If a parent recognizes in his response to his child's behavior a surge of rage that is linked to a memory of his own father slapping him across the face, the tears may start to flow. Now we have an opportunity to, as Bobrow said "use the suffering to turn straw in to gold." For in the face of this realization, of this "riding the wave of affect" this father can "re-author the suffering" and in doing so separate his own experience from that of his child. It is just this slowing down that helps him to see his child as himself. In turn the child, himself feeling recognized and understood, becomes calm.  This "meditative" process can be what underlies the moments of profound joy and connection between parent and child that follow.

My two experiences this week seem at first glance to be worlds apart.  I wonder if a piece Bobrow wrote on his Huffington Post blog following the Newtown shooting might point in the direction of integration.
We are helpless, we want it fixed, and become prone... to either-or thinking. But there is no silver bullet. Silver bullet, compartmentalized thinking is the problem. Cumulative trauma compromises the capacity for making connections, for holistic reflection. At it's extreme, the other becomes "not me," so I can eliminate him or her with impunity, Intellectually, it's like bubble living: psychology here, culture there, economics somewhere else. Climate? Fuhgetaboutit. We must grasp our fundamental interconnectedness, and with it the intimate and often unseen interplay of psychological and cultural forces and social and political action.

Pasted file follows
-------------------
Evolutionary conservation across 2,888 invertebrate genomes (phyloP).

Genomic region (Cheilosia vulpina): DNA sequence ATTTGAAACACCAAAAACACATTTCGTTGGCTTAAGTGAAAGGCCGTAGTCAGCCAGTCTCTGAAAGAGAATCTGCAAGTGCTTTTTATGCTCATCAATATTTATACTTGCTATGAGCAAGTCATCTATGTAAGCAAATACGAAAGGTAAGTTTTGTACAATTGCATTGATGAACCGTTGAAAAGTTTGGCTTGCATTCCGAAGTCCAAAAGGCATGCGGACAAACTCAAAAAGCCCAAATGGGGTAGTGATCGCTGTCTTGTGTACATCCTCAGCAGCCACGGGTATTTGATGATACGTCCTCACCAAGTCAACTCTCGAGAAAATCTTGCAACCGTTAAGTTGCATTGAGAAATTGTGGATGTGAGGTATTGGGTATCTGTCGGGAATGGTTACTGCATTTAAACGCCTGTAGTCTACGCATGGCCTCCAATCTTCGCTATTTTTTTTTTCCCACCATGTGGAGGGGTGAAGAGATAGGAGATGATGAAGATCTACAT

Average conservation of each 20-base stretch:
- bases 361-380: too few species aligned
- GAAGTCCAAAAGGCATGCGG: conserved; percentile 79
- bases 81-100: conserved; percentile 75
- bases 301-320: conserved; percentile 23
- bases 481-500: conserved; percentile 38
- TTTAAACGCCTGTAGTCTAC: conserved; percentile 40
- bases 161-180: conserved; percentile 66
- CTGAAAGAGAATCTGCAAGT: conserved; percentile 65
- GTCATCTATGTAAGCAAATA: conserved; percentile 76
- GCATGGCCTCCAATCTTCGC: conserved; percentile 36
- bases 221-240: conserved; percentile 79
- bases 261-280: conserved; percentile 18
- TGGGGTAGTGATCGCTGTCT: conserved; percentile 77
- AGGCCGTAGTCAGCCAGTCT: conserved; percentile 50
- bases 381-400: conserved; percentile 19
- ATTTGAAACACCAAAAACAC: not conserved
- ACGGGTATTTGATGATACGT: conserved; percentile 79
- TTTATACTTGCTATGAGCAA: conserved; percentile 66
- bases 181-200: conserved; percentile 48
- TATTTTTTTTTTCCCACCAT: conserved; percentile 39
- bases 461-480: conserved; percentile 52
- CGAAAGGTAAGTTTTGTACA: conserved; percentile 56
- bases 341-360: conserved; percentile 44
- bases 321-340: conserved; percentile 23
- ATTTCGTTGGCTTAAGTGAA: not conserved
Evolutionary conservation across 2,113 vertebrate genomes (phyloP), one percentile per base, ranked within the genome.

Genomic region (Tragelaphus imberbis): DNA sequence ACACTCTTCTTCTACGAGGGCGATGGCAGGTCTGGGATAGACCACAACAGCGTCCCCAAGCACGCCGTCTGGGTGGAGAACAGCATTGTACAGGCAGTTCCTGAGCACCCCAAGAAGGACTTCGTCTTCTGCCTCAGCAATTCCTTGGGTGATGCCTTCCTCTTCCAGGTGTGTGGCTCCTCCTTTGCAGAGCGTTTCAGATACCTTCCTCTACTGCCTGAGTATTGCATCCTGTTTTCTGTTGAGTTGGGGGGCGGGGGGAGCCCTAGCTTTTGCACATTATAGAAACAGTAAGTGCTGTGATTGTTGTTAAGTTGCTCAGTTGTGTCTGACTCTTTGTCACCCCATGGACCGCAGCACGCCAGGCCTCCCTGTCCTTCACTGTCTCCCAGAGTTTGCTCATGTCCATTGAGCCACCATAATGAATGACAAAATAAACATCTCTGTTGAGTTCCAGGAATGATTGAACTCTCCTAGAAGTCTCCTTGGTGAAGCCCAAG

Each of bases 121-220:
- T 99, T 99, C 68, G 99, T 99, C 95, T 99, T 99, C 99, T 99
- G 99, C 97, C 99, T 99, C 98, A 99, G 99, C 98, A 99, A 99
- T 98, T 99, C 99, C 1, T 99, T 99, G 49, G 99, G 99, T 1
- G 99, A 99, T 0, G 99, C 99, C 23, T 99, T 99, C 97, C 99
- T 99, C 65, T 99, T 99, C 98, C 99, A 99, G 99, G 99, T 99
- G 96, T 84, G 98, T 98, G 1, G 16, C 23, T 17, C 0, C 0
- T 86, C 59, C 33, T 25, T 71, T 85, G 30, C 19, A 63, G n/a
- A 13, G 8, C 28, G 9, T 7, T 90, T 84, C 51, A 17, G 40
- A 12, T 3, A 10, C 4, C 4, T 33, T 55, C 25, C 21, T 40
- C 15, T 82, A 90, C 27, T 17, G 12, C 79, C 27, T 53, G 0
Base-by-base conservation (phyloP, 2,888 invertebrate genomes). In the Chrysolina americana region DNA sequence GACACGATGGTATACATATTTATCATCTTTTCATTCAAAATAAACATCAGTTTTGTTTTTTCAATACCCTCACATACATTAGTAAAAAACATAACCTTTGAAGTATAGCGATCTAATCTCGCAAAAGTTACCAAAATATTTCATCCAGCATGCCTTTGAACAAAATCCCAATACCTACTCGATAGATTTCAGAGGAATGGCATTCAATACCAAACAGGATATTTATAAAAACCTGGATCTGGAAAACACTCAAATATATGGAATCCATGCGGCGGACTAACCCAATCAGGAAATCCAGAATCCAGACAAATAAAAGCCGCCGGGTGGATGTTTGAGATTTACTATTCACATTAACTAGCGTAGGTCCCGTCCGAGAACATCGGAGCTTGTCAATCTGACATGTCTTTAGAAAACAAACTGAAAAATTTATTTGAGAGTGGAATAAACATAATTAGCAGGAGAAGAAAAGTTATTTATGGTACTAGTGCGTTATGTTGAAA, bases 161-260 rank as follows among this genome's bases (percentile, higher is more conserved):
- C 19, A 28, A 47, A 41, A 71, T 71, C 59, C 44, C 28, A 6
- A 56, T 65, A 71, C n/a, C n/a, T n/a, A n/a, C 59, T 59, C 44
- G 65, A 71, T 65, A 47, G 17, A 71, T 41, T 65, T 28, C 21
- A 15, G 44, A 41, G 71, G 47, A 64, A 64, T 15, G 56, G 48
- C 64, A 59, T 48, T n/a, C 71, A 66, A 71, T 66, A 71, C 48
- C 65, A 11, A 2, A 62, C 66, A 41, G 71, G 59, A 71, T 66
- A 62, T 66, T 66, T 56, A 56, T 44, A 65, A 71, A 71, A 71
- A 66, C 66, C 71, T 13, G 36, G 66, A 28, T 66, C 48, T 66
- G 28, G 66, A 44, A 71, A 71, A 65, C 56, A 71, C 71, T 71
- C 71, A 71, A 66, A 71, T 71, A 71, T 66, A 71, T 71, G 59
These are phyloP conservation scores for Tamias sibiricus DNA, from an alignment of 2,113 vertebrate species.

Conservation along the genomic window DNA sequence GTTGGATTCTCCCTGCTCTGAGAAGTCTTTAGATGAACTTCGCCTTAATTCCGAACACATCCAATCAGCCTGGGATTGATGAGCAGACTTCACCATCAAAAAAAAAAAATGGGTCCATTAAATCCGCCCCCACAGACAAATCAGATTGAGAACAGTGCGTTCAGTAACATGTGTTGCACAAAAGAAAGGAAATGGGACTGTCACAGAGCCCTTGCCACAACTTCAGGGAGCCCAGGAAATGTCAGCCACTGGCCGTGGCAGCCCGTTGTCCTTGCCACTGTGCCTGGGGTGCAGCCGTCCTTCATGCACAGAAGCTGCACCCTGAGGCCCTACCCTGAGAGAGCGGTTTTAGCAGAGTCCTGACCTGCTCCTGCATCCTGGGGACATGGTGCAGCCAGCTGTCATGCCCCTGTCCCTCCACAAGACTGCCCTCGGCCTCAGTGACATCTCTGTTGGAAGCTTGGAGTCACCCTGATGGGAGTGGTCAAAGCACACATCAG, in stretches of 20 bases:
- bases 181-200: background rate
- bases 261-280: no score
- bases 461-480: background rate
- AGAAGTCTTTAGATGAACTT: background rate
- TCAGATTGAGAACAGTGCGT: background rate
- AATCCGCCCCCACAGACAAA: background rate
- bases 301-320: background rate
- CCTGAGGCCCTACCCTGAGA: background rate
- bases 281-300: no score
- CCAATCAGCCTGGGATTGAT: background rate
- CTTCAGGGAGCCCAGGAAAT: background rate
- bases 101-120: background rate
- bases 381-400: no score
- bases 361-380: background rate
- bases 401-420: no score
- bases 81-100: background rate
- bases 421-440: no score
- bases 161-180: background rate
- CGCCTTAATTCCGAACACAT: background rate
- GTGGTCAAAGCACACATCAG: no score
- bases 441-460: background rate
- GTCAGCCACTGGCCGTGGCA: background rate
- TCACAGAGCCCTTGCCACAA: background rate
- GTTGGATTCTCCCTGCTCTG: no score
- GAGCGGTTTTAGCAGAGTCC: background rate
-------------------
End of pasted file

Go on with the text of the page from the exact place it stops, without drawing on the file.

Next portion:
I wonder if a third conversation, including both my IPMH colleagues and Bobrow, would lead to some real progress.

Tuesday, November 5, 2013

Authoritarian parenting vs. parenting with authority

Authoritarian parenting, as in "my way or the highway," and its opposite, permissive parenting with lack of limit setting, may be linked with difficulty with emotional regulation in children. In contrast, an "authoritative" parenting style is associated with an enhanced capacity for emotional regulation, flexible thinking and social competence. An authoritative parenting stance encompasses respect for and curiosity about a child, together with containment of intense feelings and limits on behavior.